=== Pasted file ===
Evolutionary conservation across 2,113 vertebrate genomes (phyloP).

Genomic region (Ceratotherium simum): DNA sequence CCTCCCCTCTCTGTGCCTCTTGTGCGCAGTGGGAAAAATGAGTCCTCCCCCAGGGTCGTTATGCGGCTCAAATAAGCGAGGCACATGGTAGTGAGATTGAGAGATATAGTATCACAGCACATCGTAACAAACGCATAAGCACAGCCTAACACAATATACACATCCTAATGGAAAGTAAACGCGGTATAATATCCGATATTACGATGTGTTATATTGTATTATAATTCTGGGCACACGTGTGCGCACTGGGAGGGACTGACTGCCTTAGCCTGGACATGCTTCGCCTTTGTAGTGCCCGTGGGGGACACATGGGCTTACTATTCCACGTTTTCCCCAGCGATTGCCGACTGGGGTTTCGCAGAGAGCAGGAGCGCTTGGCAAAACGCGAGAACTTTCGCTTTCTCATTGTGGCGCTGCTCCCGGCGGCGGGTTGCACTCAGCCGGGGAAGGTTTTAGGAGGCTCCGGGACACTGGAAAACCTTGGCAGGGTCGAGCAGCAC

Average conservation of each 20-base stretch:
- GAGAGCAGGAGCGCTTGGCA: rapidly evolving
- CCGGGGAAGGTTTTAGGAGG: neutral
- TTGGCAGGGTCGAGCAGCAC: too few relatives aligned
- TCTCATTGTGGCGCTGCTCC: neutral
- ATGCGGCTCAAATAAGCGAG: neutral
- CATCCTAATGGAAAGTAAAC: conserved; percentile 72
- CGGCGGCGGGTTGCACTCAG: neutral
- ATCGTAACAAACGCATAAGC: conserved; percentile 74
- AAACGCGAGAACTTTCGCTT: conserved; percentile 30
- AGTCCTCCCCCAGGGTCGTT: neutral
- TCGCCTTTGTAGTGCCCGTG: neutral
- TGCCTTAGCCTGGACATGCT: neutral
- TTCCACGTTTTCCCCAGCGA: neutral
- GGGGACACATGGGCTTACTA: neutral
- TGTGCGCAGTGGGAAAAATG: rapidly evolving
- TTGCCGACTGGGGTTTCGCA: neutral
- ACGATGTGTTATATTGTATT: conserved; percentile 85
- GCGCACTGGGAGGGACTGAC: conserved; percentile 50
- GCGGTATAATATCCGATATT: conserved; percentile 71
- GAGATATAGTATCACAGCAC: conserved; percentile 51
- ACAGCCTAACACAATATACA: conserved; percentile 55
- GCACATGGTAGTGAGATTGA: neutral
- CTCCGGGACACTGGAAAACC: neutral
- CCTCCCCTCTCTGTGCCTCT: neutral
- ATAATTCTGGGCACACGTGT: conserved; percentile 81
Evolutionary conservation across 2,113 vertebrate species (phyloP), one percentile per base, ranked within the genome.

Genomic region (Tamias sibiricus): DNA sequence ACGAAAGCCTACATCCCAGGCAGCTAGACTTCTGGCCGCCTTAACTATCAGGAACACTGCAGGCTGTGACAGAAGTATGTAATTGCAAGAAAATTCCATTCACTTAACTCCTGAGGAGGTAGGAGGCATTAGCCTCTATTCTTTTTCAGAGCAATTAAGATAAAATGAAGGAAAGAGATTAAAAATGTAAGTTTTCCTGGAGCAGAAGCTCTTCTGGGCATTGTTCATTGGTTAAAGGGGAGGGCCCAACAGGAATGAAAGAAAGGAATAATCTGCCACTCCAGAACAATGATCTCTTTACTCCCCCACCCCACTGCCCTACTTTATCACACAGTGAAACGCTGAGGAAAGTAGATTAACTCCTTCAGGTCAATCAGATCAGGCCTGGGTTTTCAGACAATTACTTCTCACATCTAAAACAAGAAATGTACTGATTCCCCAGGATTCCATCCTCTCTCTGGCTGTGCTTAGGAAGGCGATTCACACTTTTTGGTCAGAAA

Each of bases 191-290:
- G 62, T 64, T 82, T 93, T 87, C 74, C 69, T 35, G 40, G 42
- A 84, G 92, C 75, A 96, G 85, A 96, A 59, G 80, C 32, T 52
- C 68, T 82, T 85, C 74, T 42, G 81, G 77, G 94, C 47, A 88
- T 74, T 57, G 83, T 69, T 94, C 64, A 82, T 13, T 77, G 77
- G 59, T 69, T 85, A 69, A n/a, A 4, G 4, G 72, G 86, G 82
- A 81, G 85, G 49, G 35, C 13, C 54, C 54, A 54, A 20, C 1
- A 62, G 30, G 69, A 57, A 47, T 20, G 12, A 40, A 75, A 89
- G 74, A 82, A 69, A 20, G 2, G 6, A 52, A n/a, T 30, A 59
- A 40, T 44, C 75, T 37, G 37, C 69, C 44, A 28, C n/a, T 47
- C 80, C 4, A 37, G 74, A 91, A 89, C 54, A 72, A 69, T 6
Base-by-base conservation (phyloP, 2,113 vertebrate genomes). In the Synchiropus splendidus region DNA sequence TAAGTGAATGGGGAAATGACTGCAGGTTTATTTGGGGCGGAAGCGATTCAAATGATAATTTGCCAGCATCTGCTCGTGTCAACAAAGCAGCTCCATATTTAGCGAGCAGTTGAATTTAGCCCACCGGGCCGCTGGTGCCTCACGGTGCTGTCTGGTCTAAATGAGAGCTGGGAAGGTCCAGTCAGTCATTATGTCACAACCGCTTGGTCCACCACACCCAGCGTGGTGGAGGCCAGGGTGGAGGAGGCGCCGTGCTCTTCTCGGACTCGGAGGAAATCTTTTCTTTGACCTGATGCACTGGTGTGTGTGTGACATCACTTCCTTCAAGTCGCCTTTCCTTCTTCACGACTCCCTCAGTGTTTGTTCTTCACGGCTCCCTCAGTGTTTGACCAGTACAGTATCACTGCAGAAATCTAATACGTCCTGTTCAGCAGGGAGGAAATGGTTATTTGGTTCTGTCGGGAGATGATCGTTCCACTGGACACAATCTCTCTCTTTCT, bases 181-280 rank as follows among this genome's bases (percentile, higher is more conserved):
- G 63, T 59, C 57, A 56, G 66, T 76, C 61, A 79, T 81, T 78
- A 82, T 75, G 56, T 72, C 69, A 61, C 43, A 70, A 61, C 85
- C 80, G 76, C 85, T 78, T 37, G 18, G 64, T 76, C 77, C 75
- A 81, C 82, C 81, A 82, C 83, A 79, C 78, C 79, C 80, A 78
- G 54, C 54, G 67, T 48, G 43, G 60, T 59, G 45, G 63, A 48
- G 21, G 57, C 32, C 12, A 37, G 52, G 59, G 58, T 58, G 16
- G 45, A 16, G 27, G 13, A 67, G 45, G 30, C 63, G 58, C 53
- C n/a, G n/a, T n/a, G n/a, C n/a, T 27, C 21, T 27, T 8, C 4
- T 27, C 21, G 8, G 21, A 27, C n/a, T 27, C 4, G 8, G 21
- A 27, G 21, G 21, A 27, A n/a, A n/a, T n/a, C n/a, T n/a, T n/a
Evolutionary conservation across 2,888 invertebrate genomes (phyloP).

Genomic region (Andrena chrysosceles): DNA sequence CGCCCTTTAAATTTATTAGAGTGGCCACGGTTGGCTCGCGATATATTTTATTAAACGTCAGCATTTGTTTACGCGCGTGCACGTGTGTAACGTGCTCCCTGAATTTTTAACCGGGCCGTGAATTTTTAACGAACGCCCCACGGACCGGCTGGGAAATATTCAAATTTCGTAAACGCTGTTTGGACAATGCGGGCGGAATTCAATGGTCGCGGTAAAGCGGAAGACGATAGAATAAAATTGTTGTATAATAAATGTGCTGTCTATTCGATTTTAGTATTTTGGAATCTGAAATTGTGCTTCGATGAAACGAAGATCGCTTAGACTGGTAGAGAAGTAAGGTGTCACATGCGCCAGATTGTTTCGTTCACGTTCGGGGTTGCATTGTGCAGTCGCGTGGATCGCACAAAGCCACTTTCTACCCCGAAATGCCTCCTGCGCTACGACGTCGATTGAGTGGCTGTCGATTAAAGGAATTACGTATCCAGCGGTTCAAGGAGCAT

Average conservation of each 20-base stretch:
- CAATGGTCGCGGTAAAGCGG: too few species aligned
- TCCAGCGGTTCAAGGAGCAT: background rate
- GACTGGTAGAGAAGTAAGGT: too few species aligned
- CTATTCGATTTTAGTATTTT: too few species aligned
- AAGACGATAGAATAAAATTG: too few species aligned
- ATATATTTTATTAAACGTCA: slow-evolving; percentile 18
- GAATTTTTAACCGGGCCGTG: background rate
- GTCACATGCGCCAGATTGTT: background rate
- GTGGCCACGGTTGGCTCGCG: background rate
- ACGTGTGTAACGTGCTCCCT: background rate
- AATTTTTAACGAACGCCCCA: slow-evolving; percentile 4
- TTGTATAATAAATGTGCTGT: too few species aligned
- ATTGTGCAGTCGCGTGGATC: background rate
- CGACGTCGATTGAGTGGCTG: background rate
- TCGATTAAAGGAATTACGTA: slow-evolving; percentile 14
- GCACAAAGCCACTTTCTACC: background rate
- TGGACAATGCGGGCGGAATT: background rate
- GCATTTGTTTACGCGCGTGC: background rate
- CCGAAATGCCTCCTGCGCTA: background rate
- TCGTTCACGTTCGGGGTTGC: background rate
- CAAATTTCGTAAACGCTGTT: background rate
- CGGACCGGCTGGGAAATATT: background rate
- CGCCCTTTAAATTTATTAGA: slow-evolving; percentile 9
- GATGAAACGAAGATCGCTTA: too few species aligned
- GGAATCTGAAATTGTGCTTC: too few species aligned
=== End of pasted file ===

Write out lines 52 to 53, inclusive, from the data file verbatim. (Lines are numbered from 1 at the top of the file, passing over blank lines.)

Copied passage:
- A 27, G 21, G 21, A 27, A n/a, A n/a, T n/a, C n/a, T n/a, T n/a
Evolutionary conservation across 2,888 invertebrate genomes (phyloP).